There are now three Democratic candidates for governor: Matt Dunne, Sue Minter and Shap Smith. Two Republican candidates, Lt. Governor Phil Scott and Bruce Lisman, are in the running as well.
Thus far there are no Progressive candidates in the race, calling to question whether or not the party will unofficially support a Democratic candidate.
Vermont Edition spoke to Emma Mulvaney-Stanak, chairwoman of the Vermont Progressive Party, about the 2016 gubernatorial race and a potential bid from her party.
On past Democratic support
The Progressive Party did not run a candidate in the past three gubernatorial elections against Democratic Gov. Peter Shumlin. However, recent support for Shumlin within the Progessive Party is waning as he deviates from the party's core values. Last December, Shumlin dropped a plan to implement a single-payer, government financed health care system. He also engaged in budget battles with the Vermont State Employee's Association.
"I really think that people are quite disappointed in Democratic leadership in general," says Mulvaney-Stanak. "Governor Shumlin, but also the House leadership in the Vermont Legislature. We have not seen Democrats standing up on economic justice issues, and that is a core value and factor for Progressives."
Mulvaney-Stanak identifies the rights of the working people, including minimum wage increases and single payer, as key issues for the Progressive Party.
"That all feeds into how we're looking at 2016, and how we're looking at the governor and lieutenant governor race," says Mulvaney-Stanak. "People need better alternatives. Democrats have not been following through on what working Vermonters really need."
On the potential Progressive gubernatorial bid
Mulvaney-Stanak says it's "premature" for the Progressive Party to know if one of its members is mounting a campaign for governor.
"You cannot announce until February in Vermont if you seek public financing, and honestly with how much the gubernatorial and lieutenant gubernatorial races cost, its pretty hard for an average Vermonter to mount a viable campaign without seeking that public financing resource," says Mulvaney-Stanak.
She adds that if a Progressive candidate were to run, they would likely seek these public financing resources. "So that's a February decision, or piece of information."
If there isn't a Progressive candidate for the 2016 gubernatorial race, Mulvaney-Stanak says that May would be the time the party would "circle back to Democratic alternatives."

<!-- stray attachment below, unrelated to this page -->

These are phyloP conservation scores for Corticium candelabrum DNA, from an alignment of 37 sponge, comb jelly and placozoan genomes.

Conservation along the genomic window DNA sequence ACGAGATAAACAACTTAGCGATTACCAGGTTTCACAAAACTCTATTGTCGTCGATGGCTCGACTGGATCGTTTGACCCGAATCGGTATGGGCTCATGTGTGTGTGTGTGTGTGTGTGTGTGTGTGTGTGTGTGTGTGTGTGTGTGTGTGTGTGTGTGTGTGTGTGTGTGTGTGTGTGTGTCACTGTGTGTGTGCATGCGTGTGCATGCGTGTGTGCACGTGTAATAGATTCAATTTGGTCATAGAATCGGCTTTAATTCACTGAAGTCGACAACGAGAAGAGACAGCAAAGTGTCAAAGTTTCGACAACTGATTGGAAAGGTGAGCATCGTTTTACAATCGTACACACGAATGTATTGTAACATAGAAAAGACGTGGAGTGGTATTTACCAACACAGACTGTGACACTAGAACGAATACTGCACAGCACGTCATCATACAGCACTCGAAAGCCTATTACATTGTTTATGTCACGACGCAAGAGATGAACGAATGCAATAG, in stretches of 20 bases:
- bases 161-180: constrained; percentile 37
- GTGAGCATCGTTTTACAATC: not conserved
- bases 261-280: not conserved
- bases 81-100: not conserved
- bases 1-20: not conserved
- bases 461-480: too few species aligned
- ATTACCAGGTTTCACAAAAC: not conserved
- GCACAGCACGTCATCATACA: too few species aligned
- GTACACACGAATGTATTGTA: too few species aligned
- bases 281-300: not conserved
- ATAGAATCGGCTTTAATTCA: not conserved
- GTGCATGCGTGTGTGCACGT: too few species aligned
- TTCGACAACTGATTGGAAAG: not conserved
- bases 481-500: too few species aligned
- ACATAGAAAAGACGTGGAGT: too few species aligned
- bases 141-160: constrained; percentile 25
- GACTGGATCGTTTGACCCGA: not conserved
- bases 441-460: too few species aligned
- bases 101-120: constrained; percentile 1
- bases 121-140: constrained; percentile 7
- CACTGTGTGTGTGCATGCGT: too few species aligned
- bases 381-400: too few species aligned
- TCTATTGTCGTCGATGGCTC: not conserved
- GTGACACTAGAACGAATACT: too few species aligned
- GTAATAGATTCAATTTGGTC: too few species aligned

However, she says there is a "strong likelihood and [my] personal hope" that there will be a Progressive bid for governor.
On Progressive candidates for lieutenant governor, Vermont House and Senate
According to Mulvaney-Stanak, the Progressive party has "a lot more options for lieutenant governor in a very serious capacity." She cites their growing bench as a reason for this likelihood.
Efforts to increase Progressive presence in Vermont's House and Senate will be equal in priority to the races for governor and lieutenant governor. "We already are recruiting candidates for certain House and Senate races," says Mulvaney-Stanak. "We're very excited. We have some very capable, competent and smart people who want to run as a Progressive."
On the 'spoil' argument
With the potential of a Progressive candidate comes the threat of a lesser-known candidate pulling votes from the Democratic candidate, resulting in a Republican victory.
"I think that the spoil argument is one of the most undemocratic concepts that I've heard in all of my years of being involved in politics," says Mulvaney-Stanak. "Because in a democracy, we should be having more options, not less. There should not be a dictation that you can only chose from two parties, one being the Democrats and one being the Republicans."
She also cites Shumlin's marginal 2014 gubernatorial re-election as a reason why a third party candidate is not to blame for pulling votes. No Progressive candidate ran in the 2014 race, and yet Shumlin barely beat Milne.
To Mulvaney-Stanak, the burden of winning the election falls onto the candidate. "Elections are about winning the hearts and minds of the majority of Vermonters," she says. "It should not be about, 'Hey, get out of the race because you might siphon off some of the votes that I would have gotten.'"